Type 1 Diabetes: Are You as Smart as a 2nd Grader?
Rumor Has It continued...
If you pay attention to how you feel and closely watch your blood sugar levels to adjust as needed, you can stay safe and reap the rewards of getting in the game.
You can even excel. Swimmer Gary Hall, Jr. has type 1 diabetes -- and 10 Olympic medals.
“You were feeling so good last week. Why are you having trouble now? Don’t you have it figured out?”
Sometimes the disease can be hard to control, even when you stick to your meal plan and dosing schedule.
Many things -- including stress, hormone changes, periods of growth, and illness -- can cause your blood sugar to swing out of control. Ups and downs don’t mean you’ve done anything wrong.
“When can you stop the insulin? Shouldn’t you be cured by now?”
Taking insulin keeps people with type 1 diabetes alive. They must have it, but it doesn’t make the disease go away.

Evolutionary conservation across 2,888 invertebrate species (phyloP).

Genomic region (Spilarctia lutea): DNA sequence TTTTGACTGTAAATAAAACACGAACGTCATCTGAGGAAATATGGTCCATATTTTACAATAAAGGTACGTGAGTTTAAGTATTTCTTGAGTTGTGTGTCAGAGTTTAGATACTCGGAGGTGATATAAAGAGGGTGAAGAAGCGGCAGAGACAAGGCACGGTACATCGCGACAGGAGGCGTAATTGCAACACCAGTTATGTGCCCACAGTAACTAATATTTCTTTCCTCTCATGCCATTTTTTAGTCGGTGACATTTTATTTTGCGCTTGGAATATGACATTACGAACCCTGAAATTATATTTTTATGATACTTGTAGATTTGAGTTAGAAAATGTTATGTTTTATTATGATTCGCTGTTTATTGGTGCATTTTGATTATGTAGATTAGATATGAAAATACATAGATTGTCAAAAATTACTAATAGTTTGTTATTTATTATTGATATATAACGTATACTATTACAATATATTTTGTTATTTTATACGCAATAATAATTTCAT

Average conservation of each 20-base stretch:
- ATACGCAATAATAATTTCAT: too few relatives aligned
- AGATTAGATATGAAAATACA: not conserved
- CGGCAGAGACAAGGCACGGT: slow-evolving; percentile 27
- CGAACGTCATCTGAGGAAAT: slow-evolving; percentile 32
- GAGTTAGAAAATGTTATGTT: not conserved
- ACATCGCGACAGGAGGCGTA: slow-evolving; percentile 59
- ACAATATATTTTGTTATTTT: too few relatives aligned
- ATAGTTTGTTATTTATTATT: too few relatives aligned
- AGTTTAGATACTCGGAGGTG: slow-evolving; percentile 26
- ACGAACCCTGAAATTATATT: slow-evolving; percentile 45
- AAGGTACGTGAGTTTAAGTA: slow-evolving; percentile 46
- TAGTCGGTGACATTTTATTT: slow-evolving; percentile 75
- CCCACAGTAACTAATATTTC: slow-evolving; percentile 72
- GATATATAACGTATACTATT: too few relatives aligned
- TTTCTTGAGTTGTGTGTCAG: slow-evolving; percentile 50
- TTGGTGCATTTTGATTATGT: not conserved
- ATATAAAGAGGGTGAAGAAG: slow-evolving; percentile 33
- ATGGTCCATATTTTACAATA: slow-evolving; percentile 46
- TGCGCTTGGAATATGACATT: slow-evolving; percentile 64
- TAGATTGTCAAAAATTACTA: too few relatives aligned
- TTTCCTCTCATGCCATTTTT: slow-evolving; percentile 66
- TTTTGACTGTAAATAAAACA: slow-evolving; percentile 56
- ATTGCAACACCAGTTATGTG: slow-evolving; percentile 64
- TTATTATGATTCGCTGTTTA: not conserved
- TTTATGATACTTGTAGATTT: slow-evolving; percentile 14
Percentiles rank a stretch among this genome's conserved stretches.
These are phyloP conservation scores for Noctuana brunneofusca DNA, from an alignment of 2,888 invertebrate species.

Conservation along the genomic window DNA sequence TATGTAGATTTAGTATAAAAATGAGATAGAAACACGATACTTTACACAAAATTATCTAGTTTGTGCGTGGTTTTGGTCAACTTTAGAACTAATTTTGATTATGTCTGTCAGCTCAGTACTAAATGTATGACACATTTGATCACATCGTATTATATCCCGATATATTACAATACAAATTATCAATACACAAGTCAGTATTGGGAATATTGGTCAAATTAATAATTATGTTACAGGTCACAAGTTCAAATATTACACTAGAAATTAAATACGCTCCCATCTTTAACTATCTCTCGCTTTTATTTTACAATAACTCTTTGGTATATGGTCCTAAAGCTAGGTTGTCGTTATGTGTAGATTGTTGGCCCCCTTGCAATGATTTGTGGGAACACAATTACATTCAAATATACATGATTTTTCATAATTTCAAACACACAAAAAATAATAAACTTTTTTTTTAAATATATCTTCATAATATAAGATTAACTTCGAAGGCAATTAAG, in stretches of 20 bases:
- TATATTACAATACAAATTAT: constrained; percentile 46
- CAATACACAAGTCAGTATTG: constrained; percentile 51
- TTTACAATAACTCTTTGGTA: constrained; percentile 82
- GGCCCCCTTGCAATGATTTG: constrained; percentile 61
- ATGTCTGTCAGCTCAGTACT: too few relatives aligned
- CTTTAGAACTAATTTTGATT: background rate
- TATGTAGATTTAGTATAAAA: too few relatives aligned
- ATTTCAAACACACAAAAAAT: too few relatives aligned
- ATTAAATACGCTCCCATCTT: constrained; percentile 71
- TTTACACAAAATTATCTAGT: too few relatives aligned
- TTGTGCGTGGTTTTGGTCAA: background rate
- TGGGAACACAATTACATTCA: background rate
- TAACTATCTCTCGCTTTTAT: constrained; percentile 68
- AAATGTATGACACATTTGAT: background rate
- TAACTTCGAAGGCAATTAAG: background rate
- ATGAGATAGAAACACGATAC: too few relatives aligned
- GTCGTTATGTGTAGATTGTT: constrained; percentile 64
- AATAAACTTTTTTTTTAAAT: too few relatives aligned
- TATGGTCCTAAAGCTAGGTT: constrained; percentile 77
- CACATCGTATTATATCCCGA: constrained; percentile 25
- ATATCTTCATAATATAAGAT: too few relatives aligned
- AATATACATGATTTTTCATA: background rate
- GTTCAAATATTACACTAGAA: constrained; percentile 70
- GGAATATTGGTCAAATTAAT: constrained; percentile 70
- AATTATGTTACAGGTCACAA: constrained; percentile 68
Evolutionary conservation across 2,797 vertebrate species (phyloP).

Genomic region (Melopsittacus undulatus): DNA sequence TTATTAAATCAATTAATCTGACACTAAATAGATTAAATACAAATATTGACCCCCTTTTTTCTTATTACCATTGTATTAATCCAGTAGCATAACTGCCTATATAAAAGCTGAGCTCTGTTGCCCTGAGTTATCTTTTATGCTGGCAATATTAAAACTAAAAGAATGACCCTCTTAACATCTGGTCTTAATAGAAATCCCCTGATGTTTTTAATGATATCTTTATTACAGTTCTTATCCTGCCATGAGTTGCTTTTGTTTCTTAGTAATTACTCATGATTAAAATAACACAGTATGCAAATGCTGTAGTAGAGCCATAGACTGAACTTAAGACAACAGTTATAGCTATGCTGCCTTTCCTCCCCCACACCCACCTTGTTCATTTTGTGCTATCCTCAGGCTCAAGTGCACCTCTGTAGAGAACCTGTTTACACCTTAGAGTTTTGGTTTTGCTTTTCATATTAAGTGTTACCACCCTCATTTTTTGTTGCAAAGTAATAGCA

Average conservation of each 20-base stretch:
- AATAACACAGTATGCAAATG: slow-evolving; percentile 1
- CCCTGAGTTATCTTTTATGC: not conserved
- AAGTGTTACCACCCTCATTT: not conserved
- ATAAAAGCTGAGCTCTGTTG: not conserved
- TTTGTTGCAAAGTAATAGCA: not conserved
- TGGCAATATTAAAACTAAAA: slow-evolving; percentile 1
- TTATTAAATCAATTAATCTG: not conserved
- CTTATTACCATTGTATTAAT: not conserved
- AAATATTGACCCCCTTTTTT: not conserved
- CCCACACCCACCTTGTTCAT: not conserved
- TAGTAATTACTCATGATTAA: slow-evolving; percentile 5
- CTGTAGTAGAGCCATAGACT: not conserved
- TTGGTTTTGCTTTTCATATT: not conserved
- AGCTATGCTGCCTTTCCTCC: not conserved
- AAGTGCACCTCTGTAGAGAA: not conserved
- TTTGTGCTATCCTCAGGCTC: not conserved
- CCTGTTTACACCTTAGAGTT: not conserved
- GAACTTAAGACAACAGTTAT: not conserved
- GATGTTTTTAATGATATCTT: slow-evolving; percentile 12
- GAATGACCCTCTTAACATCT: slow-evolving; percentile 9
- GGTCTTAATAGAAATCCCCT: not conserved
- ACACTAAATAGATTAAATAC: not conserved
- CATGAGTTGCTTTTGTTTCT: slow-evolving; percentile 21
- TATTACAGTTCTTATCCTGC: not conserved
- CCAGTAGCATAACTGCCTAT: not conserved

“There is no cure, but we are making major strides,” Griffen says. He points to life-changing treatments, including new classes of drugs, insulin pumps, continuous glucose monitors and, someday, maybe even an “artificial pancreas” to fill in for a faulty original organ.
Ironically, recent advances have also created more misconceptions. Those go something like this:
“Why don’t you get one of those devices to check your blood sugar for you?”
For many people, certain technology isn’t an option. It can be expensive, and insurance may not cover the cost.
Eric had a continuous glucose monitor for a few years. But that device wasn’t in the budget when his mom lost her job during the economic crisis. He uses a meter now.
“There is a misconception that just because it is out there, anyone can get it, which is not true at all,” Pratt Hamblin says.
“Thank goodness you have that pump so you don’t have to worry about your blood sugar.”
When people find out her son has an insulin pump, they think it automatically fixes his blood sugar, Pratt Hamblin says.